How Alcohol Affects Males and Females Differently 

Most people generally understand that alcohol affects males and females differently, but what does that mean – what are the differences and why?

Biological Differences

According to NIH, one reason alcohol affects males and females differently “is that alcohol resides predominantly in body water, and pound for pound, women have less water in their bodies than men. This means that after a woman and a man of the same weight drink the same amount of alcohol, the woman’s BAC will tend to be higher, putting her at greater risk for harm. Other biological differences may contribute as well.”1

Susceptibility to Alcohol Misuse

The Surgeon General’s Report states that “some groups of people are also more vulnerable to substance misuse and substance use disorders. For example, men tend to drink more than women and they are at higher risk for alcohol use disorder.”2

Different Health Implications

According to the CDC:

Although men are more likely to drink alcohol and consume larger amounts, biological differences in body structure and chemistry lead most women to absorb more alcohol and take longer to metabolize it. After drinking the same amount of alcohol, women tend to have higher blood alcohol levels than men, and the immediate effects of alcohol usually occur more quickly and last longer in women than men. These differences make women more susceptible to the long-term negative health effects of alcohol compared with men. 3

The CDC explains that certain diseases are more common in men and studies have reported an increased risk of associated with alcohol consumption, particularly excessive consumption: “Alcohol use is one of the most important preventable risk factors for cancer. Alcohol use increases the risk of cancer of the mouth, throat, esophagus, liver, and colon, which are more common among men. Drinking alcohol also increases the risk of prostate cancer.”4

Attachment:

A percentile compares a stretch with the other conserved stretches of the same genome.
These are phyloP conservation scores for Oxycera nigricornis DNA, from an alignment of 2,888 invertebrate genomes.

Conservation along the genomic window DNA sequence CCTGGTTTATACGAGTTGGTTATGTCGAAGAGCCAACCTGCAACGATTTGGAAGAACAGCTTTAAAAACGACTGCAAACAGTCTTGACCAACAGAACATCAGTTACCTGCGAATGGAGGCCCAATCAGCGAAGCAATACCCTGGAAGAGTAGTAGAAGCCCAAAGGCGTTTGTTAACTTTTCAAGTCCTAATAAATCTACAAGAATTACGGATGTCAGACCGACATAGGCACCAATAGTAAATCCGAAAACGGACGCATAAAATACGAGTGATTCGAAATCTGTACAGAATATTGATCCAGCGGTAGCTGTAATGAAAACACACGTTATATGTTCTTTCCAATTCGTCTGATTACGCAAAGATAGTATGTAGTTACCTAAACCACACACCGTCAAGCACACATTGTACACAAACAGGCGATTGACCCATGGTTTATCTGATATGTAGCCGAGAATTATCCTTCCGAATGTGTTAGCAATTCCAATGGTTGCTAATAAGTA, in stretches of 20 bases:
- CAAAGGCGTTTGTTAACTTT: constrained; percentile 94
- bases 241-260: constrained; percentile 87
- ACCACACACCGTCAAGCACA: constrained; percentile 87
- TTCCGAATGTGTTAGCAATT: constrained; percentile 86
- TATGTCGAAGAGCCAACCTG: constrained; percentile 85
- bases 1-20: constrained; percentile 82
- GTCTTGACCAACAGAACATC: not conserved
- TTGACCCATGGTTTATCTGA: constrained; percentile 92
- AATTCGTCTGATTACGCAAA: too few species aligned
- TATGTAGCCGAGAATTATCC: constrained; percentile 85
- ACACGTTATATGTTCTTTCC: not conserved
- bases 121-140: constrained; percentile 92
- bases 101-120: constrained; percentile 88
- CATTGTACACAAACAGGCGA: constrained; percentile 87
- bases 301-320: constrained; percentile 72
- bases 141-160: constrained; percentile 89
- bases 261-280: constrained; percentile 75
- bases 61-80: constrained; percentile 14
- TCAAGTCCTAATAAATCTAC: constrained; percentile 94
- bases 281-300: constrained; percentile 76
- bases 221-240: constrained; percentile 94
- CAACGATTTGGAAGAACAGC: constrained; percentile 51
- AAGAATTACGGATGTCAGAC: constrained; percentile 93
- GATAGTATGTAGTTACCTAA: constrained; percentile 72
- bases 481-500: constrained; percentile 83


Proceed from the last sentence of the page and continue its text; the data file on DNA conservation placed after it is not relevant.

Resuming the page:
The CDC also states that women who consume alcohol are at an increased risk of experiencing certain health conditions than men who also consume alcohol; for example, they note that the risk of cirrhosis and other alcohol-related liver diseases is higher for women compared to men, and that women who drink excessively have an increased risk of experiencing heart damage more quickly, compared to men, even at lower levels of consumption. CDC also says that “alcohol consumption increases the risk of cancers of the mouth, throat, esophagus, liver, and colon. In women, drinking is also associated with breast cancer, even at low levels of consumption.”5


  1. Why do women face higher risks for alcohol-related consequences?
  2. Facing Addiction in America: The Surgeon General’s Report on Alcohol, Drugs, and Health
  3. Excessive Alcohol Use is a Risk to Women’s Health
  4. Excessive Alcohol Use is a Risk to Men’s Health | CDC
  5. Excessive Alcohol Use is a Risk to Women’s Health | CDC